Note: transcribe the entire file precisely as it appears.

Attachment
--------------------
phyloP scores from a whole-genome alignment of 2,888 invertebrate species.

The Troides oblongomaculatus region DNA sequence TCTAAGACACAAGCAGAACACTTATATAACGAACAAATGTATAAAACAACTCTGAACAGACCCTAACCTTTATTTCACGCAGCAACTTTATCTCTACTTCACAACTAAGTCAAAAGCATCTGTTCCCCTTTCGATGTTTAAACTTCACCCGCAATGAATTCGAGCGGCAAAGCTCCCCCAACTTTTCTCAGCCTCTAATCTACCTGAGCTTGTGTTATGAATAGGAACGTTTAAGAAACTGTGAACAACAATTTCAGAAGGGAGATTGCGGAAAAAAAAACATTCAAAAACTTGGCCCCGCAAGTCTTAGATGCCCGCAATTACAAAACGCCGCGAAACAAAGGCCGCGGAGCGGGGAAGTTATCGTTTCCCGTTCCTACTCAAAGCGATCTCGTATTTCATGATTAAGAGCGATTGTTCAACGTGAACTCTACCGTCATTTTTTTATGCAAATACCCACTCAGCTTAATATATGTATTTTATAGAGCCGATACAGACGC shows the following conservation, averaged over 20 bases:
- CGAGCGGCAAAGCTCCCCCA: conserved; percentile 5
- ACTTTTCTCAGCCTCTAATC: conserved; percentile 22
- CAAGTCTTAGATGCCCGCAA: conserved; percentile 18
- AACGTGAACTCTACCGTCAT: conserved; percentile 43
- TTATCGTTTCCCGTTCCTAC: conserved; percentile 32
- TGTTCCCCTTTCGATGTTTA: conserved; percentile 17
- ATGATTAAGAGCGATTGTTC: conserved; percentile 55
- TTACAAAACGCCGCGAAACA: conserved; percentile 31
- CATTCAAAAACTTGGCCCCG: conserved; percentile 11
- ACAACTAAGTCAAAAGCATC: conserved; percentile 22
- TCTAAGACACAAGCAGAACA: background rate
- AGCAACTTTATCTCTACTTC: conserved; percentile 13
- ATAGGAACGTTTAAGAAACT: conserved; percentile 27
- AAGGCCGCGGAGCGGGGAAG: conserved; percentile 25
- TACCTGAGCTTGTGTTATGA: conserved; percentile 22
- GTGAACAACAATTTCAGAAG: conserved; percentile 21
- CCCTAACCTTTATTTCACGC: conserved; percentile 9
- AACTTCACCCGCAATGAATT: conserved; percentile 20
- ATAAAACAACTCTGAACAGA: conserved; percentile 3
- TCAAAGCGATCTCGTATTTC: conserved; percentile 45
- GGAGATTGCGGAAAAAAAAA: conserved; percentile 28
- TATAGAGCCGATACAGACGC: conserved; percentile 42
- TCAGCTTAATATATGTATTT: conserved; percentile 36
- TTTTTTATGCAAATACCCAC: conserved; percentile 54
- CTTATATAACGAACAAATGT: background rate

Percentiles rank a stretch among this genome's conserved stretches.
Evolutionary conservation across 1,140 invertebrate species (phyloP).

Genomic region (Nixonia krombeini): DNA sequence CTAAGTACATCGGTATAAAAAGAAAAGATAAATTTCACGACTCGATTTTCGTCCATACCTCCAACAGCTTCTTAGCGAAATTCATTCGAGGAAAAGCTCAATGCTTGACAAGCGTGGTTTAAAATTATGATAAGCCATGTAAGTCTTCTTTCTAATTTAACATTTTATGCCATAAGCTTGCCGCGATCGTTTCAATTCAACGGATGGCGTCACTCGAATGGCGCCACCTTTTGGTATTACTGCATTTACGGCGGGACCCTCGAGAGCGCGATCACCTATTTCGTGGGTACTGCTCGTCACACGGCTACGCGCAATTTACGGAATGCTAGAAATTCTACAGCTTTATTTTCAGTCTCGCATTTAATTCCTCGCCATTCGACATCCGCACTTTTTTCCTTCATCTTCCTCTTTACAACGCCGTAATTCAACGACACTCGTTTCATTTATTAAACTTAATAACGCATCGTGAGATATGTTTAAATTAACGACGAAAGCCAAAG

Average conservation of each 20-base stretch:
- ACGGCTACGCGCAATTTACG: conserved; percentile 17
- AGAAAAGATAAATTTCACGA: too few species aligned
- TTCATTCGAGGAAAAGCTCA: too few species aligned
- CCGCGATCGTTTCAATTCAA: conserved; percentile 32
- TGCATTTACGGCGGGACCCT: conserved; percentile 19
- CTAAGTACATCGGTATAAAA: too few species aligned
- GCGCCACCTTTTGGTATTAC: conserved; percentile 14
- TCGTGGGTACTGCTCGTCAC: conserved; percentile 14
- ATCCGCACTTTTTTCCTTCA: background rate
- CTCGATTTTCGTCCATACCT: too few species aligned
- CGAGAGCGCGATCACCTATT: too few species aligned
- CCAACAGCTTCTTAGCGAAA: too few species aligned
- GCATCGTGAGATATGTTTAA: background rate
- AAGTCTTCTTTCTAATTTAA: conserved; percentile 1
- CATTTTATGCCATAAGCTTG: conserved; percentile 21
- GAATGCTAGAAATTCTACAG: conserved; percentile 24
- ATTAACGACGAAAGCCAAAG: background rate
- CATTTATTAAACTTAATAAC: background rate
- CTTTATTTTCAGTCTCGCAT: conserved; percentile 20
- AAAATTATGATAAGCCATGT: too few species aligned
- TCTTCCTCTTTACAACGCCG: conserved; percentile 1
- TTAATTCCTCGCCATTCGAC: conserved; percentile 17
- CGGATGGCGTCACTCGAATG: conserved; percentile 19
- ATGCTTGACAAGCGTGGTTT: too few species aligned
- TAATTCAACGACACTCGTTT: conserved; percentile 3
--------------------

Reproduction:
phyloP scores from a whole-genome alignment of 2,888 invertebrate species.

The Troides oblongomaculatus region DNA sequence TCTAAGACACAAGCAGAACACTTATATAACGAACAAATGTATAAAACAACTCTGAACAGACCCTAACCTTTATTTCACGCAGCAACTTTATCTCTACTTCACAACTAAGTCAAAAGCATCTGTTCCCCTTTCGATGTTTAAACTTCACCCGCAATGAATTCGAGCGGCAAAGCTCCCCCAACTTTTCTCAGCCTCTAATCTACCTGAGCTTGTGTTATGAATAGGAACGTTTAAGAAACTGTGAACAACAATTTCAGAAGGGAGATTGCGGAAAAAAAAACATTCAAAAACTTGGCCCCGCAAGTCTTAGATGCCCGCAATTACAAAACGCCGCGAAACAAAGGCCGCGGAGCGGGGAAGTTATCGTTTCCCGTTCCTACTCAAAGCGATCTCGTATTTCATGATTAAGAGCGATTGTTCAACGTGAACTCTACCGTCATTTTTTTATGCAAATACCCACTCAGCTTAATATATGTATTTTATAGAGCCGATACAGACGC shows the following conservation, averaged over 20 bases:
- CGAGCGGCAAAGCTCCCCCA: conserved; percentile 5
- ACTTTTCTCAGCCTCTAATC: conserved; percentile 22
- CAAGTCTTAGATGCCCGCAA: conserved; percentile 18
- AACGTGAACTCTACCGTCAT: conserved; percentile 43
- TTATCGTTTCCCGTTCCTAC: conserved; percentile 32
- TGTTCCCCTTTCGATGTTTA: conserved; percentile 17
- ATGATTAAGAGCGATTGTTC: conserved; percentile 55
- TTACAAAACGCCGCGAAACA: conserved; percentile 31
- CATTCAAAAACTTGGCCCCG: conserved; percentile 11
- ACAACTAAGTCAAAAGCATC: conserved; percentile 22
- TCTAAGACACAAGCAGAACA: background rate
- AGCAACTTTATCTCTACTTC: conserved; percentile 13
- ATAGGAACGTTTAAGAAACT: conserved; percentile 27
- AAGGCCGCGGAGCGGGGAAG: conserved; percentile 25
- TACCTGAGCTTGTGTTATGA: conserved; percentile 22
- GTGAACAACAATTTCAGAAG: conserved; percentile 21
- CCCTAACCTTTATTTCACGC: conserved; percentile 9
- AACTTCACCCGCAATGAATT: conserved; percentile 20
- ATAAAACAACTCTGAACAGA: conserved; percentile 3
- TCAAAGCGATCTCGTATTTC: conserved; percentile 45
- GGAGATTGCGGAAAAAAAAA: conserved; percentile 28
- TATAGAGCCGATACAGACGC: conserved; percentile 42
- TCAGCTTAATATATGTATTT: conserved; percentile 36
- TTTTTTATGCAAATACCCAC: conserved; percentile 54
- CTTATATAACGAACAAATGT: background rate

Percentiles rank a stretch among this genome's conserved stretches.
Evolutionary conservation across 1,140 invertebrate species (phyloP).

Genomic region (Nixonia krombeini): DNA sequence CTAAGTACATCGGTATAAAAAGAAAAGATAAATTTCACGACTCGATTTTCGTCCATACCTCCAACAGCTTCTTAGCGAAATTCATTCGAGGAAAAGCTCAATGCTTGACAAGCGTGGTTTAAAATTATGATAAGCCATGTAAGTCTTCTTTCTAATTTAACATTTTATGCCATAAGCTTGCCGCGATCGTTTCAATTCAACGGATGGCGTCACTCGAATGGCGCCACCTTTTGGTATTACTGCATTTACGGCGGGACCCTCGAGAGCGCGATCACCTATTTCGTGGGTACTGCTCGTCACACGGCTACGCGCAATTTACGGAATGCTAGAAATTCTACAGCTTTATTTTCAGTCTCGCATTTAATTCCTCGCCATTCGACATCCGCACTTTTTTCCTTCATCTTCCTCTTTACAACGCCGTAATTCAACGACACTCGTTTCATTTATTAAACTTAATAACGCATCGTGAGATATGTTTAAATTAACGACGAAAGCCAAAG

Average conservation of each 20-base stretch:
- ACGGCTACGCGCAATTTACG: conserved; percentile 17
- AGAAAAGATAAATTTCACGA: too few species aligned
- TTCATTCGAGGAAAAGCTCA: too few species aligned
- CCGCGATCGTTTCAATTCAA: conserved; percentile 32
- TGCATTTACGGCGGGACCCT: conserved; percentile 19
- CTAAGTACATCGGTATAAAA: too few species aligned
- GCGCCACCTTTTGGTATTAC: conserved; percentile 14
- TCGTGGGTACTGCTCGTCAC: conserved; percentile 14
- ATCCGCACTTTTTTCCTTCA: background rate
- CTCGATTTTCGTCCATACCT: too few species aligned
- CGAGAGCGCGATCACCTATT: too few species aligned
- CCAACAGCTTCTTAGCGAAA: too few species aligned
- GCATCGTGAGATATGTTTAA: background rate
- AAGTCTTCTTTCTAATTTAA: conserved; percentile 1
- CATTTTATGCCATAAGCTTG: conserved; percentile 21
- GAATGCTAGAAATTCTACAG: conserved; percentile 24
- ATTAACGACGAAAGCCAAAG: background rate
- CATTTATTAAACTTAATAAC: background rate
- CTTTATTTTCAGTCTCGCAT: conserved; percentile 20
- AAAATTATGATAAGCCATGT: too few species aligned
- TCTTCCTCTTTACAACGCCG: conserved; percentile 1
- TTAATTCCTCGCCATTCGAC: conserved; percentile 17
- CGGATGGCGTCACTCGAATG: conserved; percentile 19
- ATGCTTGACAAGCGTGGTTT: too few species aligned
- TAATTCAACGACACTCGTTT: conserved; percentile 3